Honk if You Like Musicals!

PB Perspectives Welcomes Spring With a New Musical


Perspectives belts out one of many songs during the new musical.

Jourdan Zelaya, Features Editor

Everyone is different and unique in their own particular way. As we grow up, we find oddities in ourselves that many people may find intriguing, weird, or sometimes even downright strange. Some of these peculiar features can be seen in a positive light and provide advantages that most people can’t achieve.

On the other hand, these features can also make you the odd man out, especially when it comes to social groups. Some are accepted, some are ridiculed and sneered at; but at the end of the day, we should all learn to love our idiosyncrasies and turn them into something positive that we can love about ourselves.

This description is at the heart of Paint Branch Perspectives’ newest production, the musical Honk.

Perspectives’ annual musical installation took on the 1993 musical classic and ran March 24th, 25th, 31st and April 1st. The production team put on a performance that was cheerful, humorous, melancholy and even a tad bit dramatic.
Honk is the musical rendition of the children’s classic tale The Ugly Duckling, which is about a baby bird who was born on a farm among other animals. Fittingly named Ugly due to his larger size and darker physical appearance than his brothers and sisters, the animals on the farm begin to taunt him and make fun of him by calling him odd and strange-looking, and comment on him not resembling his parents or his siblings at all. Feeling down and searching for a friend, he comes across a cat – simply named Cat – who befriends him, but who also has ulterior motives behind their “friendship.” In fact, Cat plans to lure Ugly into his kitchen and cook him for his lunch. During this time that Ugly is away from the farm, the story primarily focuses on him trying to find his way back home as he wants to reunite with his brothers and sisters as well as his mother, and who searches for him. Of course, Ugly encounters some colorful characters along the way.

I’ll be the first to admit, when I first heard that a kids’ fairy tale was going to grace the high school auditorium stage, I was a bit skeptical. I thought, “How much further can they go than the superficial ‘Everyone eventually finds where they truly belong’ moral?”

I wasn’t quite sure how they would translate the message the story was sending through song. After watching the dress rehearsal of the performance several days before opening night, I was convinced that they got the message down while at the same time satisfying my ears.

Watching the musical entertained me as I felt my head bopping to some songs here and there, and subtlety tapping my foot to the beat of the songs. The orchestra in the pit did a tremendous job syncing their music to what was happening onstage. Despite the occasional audio difficulties such as the orchestra being too loud and drowning out the actors’ singing or the microphones dipping in volume, the show managed to keep the audience invested and, as I mentioned, heads bopping and feet tapping.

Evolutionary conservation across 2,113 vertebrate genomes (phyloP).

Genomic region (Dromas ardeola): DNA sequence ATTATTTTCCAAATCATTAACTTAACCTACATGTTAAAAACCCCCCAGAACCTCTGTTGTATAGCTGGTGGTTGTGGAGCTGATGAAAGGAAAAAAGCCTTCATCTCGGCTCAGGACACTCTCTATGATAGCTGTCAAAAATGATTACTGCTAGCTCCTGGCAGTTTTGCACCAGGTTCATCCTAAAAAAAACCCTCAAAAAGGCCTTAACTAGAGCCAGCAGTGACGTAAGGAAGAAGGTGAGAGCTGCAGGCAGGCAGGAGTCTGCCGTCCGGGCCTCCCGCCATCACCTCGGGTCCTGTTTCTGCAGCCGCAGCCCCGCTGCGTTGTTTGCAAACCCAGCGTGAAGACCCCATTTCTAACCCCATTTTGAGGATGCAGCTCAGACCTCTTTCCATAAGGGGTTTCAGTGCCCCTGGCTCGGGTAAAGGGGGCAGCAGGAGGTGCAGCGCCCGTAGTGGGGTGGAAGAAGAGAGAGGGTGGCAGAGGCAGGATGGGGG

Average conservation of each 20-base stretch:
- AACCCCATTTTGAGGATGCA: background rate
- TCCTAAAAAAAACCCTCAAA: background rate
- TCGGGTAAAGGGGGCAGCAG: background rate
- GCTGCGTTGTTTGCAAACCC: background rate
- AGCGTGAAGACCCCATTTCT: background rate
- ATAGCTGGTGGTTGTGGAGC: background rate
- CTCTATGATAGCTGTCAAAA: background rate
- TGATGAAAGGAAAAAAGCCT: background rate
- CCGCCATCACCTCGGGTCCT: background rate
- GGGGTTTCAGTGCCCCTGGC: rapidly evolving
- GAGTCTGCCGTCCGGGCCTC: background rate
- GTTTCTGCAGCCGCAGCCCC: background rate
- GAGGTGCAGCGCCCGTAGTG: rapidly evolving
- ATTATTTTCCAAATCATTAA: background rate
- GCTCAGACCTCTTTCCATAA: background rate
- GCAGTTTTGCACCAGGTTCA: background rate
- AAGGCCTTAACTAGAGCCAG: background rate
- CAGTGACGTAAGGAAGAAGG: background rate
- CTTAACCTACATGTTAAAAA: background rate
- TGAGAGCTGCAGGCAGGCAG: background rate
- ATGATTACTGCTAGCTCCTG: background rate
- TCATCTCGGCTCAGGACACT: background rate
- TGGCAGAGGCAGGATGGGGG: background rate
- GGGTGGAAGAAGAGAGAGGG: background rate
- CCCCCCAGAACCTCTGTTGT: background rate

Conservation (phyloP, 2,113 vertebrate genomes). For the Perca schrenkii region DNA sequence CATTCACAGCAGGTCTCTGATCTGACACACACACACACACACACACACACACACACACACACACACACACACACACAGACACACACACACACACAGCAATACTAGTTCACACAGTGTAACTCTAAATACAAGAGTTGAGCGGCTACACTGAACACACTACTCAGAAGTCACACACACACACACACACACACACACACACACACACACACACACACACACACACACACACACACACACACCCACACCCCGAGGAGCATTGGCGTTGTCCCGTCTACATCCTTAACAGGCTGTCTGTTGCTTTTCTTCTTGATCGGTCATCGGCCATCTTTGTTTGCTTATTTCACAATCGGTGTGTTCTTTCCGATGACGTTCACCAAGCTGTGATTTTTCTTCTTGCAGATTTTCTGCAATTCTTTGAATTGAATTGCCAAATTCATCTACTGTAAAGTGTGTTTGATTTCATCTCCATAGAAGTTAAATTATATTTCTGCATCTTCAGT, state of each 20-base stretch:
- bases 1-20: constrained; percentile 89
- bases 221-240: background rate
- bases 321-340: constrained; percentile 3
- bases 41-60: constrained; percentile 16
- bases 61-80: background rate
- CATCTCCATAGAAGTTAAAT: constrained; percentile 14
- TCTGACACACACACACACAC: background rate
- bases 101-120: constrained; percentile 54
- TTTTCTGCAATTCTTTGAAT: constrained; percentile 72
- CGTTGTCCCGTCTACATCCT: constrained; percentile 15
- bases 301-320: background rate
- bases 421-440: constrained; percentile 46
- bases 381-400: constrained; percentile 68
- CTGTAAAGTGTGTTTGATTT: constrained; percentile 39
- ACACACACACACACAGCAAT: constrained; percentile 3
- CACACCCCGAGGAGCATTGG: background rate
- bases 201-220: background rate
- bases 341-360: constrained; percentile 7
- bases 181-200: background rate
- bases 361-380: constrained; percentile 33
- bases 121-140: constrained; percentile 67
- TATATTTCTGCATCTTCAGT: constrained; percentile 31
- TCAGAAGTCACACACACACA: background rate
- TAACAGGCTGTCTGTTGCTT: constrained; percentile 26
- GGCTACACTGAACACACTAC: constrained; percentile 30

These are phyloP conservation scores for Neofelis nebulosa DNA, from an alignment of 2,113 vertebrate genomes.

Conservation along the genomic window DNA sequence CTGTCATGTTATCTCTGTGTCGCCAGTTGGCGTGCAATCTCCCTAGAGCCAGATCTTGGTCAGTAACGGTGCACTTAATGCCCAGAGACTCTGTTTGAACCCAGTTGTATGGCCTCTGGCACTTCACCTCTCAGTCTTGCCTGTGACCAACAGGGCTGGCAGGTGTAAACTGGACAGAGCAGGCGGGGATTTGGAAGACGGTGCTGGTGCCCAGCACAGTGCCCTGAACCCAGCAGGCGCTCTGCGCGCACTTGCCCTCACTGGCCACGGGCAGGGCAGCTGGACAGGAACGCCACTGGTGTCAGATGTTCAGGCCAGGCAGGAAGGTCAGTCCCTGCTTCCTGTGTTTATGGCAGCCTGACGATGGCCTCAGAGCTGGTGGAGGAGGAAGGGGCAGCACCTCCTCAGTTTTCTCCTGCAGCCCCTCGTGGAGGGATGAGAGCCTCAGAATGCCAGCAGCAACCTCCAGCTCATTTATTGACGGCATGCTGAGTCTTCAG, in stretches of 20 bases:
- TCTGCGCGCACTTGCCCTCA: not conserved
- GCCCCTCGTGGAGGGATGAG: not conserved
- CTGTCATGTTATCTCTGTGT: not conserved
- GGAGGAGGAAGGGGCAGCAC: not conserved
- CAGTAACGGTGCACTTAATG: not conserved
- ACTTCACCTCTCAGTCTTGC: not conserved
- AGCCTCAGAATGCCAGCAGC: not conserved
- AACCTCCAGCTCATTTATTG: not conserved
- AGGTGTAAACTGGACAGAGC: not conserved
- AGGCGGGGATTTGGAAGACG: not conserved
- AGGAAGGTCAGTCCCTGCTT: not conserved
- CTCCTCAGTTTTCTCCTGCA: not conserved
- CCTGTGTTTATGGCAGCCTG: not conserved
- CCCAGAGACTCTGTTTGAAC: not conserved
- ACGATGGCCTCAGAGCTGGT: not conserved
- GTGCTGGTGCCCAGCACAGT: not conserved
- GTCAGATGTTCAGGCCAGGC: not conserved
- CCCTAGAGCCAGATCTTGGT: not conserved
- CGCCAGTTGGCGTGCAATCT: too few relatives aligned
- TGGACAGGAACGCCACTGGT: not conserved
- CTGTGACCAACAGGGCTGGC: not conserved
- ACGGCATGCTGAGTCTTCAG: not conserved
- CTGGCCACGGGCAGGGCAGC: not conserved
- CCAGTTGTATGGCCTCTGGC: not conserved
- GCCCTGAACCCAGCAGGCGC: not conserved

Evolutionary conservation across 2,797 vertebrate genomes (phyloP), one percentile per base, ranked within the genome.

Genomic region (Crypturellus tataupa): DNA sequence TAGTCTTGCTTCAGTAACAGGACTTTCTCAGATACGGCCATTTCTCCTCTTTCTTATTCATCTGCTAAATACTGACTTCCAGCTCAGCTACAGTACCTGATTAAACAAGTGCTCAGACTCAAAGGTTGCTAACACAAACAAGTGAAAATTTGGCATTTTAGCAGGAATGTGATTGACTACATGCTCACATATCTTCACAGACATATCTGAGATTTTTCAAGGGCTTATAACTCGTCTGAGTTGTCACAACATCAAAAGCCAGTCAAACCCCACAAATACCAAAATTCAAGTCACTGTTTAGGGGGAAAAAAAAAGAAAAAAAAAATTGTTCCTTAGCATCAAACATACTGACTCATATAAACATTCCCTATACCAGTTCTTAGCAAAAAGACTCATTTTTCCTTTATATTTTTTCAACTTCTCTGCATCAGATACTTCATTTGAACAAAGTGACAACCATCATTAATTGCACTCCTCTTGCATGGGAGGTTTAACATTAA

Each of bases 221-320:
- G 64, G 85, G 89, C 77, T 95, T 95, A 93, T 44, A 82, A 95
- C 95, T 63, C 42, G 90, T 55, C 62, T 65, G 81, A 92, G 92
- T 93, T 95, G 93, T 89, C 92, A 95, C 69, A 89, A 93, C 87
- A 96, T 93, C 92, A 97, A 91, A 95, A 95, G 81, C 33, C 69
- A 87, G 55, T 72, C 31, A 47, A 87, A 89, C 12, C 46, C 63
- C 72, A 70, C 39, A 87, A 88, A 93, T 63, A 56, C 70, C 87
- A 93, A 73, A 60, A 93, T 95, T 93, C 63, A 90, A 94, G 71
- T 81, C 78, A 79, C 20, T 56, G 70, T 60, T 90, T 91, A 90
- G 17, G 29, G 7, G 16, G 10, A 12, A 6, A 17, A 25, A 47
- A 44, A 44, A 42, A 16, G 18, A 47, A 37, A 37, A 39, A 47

The pacing of the first portion of the show was a little slow, but that picked up considerably after intermission. Act II of the performance included cheery and zany characters such as Dot (Kaiya Wedge), Bullfrog (Abel Solomon) and Penny (Anjali Panickar) as well as several other interesting characters. These are actors and actresses embodied their characters very well, matching the archetypes of their characters with their own actions and intonations. Bullfrog, for example, is a comedian of sorts, attempting to make Ugly laugh when he feels down.

Singing performances were very catchy and stick-in-your-head inducing. Ugly (Eric Aaron), the protagonist of the musical, sang his heart out in several of his pieces, especially in his solo. Many of the singers in the musical definitely know how to transition from acting to singing fluidly. It was all very pleasant to hear. Colorful performances by Irvin Pamah, playing Cat, induced many laughs from the audience. He channeled the diva-like personality of a feline perfectly, using body language that was able to speak to the audience louder than his words. Also of note was Safiya Muthaliff as Ugly’s mother, Ida.

A story like this isn’t complete without its moral. If it doesn’t have a moral, then it lacks substance and meaning. Fortunately, there is a surprisingly great deal of wisdom that you can get by watching the musical version of a kid’s story. The takeaway of all this is that, despite the differences that you may possess, even when it may seem that your dissimilarities may not be in your favor, in the end, they always end up working out for you one way or another.

In the original story by Hans Christian Andersen, the ugly duckling eventually matures into a beautiful swan, gaining the respect and admiration of his friends and family. In the Perspectives edition, Ugly matures into a swan while, at the same time, finds love along the way. What we can all learn from this is that it takes times for everything to fall into place and, despite our stumbling blocks along the way, in the end, we all find where we truly belong.